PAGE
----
Growing up, I never realised how unique my eyes were. I felt the same as everybody else, and so I was the same. As soon as children began noticing the difference in color, I began encountering a spectrum of reactions, the majority of which were not pleasant. I spent most of Elementary school with the nickname “Khatula”, which means “Cat” and was intended to insult me. My eyes dehumanised me to those nasty kids, and indeed I was insulted.
As soon as I hit my teen years, my eyes became a subject of beauty. This unique attribute was no longer seen as a means to humiliate, but to celebrate. People stared with wonder – I mean, they’re a good ice breaker – and my eyes attract a lot of attention still.
I was riding the bus one day when a young woman tapped on my shoulder and said, “I’m sorry to interrupt, but one of your contact lenses has fallen out.” The look on her face when I told her that I wasn’t wearing contacts was priceless. I suppose it’s easier to believe that there’s something wrong than to believe your own eyes… literally.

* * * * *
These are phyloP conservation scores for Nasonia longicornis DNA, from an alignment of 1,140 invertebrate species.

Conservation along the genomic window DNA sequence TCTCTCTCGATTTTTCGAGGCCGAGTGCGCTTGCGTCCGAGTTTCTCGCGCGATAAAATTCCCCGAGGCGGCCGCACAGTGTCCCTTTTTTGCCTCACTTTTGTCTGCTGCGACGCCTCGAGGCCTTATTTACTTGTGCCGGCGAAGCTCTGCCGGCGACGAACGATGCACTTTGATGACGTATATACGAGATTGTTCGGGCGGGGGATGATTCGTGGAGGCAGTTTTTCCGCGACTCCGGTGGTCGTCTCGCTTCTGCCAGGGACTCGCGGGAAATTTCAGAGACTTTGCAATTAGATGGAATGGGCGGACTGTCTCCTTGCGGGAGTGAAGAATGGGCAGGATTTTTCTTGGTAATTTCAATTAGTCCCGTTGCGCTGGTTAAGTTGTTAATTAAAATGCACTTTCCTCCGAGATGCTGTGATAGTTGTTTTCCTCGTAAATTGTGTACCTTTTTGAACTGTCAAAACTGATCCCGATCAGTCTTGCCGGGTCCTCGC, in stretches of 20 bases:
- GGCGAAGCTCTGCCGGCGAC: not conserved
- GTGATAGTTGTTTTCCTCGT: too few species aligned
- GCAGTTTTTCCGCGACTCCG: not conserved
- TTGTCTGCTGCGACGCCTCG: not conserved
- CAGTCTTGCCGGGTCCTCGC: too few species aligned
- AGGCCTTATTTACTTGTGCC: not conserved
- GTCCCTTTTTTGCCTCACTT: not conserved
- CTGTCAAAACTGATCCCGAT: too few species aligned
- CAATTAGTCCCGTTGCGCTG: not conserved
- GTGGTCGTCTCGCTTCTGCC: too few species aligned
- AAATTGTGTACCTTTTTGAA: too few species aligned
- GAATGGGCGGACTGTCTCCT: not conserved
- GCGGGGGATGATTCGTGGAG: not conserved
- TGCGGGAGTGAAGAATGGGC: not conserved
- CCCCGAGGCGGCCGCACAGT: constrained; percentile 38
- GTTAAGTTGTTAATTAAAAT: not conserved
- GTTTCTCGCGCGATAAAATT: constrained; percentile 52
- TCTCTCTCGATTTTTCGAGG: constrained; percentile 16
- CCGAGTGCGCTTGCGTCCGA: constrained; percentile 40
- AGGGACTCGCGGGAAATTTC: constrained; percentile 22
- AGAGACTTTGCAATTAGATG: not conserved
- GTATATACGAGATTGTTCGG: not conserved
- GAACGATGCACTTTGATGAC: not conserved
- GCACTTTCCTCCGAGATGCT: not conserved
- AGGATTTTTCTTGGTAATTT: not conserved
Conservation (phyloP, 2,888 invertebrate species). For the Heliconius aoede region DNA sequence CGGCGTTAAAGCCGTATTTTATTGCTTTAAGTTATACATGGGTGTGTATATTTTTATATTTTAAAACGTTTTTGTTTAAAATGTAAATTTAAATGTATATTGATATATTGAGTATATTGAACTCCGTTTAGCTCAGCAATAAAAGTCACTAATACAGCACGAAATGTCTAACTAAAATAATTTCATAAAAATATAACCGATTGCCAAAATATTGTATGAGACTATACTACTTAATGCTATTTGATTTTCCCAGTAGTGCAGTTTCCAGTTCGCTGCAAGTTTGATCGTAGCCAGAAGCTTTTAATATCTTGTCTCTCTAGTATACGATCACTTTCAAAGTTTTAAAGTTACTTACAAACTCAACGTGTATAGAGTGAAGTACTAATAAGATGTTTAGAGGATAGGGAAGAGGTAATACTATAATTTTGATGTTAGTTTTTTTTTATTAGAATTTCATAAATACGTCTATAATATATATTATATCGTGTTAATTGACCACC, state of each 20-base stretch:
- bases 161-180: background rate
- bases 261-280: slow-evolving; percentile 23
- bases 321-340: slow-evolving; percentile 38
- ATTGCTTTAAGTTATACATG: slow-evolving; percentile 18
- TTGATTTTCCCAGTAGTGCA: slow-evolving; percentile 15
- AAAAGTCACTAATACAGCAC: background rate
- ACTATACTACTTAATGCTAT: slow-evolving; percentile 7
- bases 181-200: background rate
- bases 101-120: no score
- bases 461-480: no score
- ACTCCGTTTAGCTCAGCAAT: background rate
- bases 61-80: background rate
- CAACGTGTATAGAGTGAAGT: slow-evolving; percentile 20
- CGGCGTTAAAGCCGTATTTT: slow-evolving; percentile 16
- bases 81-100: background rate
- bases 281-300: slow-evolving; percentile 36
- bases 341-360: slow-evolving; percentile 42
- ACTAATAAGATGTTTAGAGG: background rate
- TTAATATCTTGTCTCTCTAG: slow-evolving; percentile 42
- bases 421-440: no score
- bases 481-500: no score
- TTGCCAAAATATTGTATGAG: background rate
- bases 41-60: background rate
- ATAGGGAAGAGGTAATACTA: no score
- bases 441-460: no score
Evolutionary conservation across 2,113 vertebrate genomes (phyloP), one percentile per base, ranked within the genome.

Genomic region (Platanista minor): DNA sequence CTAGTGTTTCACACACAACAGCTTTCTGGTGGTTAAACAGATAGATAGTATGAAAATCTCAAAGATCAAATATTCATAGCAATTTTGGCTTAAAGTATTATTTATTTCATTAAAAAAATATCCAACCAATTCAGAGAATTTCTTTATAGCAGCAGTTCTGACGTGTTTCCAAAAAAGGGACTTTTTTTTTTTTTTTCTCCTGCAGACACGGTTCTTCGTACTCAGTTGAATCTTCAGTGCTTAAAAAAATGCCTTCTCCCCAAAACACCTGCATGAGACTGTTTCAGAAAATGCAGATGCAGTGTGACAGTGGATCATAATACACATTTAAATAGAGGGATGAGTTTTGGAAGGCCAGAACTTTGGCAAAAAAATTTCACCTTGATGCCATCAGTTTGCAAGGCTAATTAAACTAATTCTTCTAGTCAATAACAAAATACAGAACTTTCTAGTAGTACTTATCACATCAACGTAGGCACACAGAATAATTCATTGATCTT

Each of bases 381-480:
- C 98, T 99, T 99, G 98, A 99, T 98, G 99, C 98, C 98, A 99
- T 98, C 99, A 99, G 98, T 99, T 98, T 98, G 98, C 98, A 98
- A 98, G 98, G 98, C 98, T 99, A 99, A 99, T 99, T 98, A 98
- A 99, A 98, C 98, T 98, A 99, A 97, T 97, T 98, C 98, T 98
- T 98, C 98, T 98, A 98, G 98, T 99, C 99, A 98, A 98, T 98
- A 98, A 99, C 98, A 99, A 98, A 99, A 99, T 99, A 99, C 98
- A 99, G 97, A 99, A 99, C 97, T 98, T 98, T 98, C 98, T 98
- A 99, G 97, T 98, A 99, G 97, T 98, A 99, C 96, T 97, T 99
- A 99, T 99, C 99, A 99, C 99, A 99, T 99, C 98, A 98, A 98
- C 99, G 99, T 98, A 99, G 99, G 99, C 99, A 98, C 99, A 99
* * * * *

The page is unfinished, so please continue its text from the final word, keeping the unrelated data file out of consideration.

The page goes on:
On other occasion I received a comment on my blog from a young lady who was feeling rather down about herself. She wrote to me about feeling boring and unimportant, and how she broke down in tears when she discovered that I had different colored eyes. “You’re so effortlessly unique”, she wrote. It broke my heart to think that the thing I was so terribly teased for as a child could make someone else feel overwhelmingly powerless for entirely different reasons.
For me, The Heterochromia Project is a place to reexamine things you cannot control, which held a lot of control over you.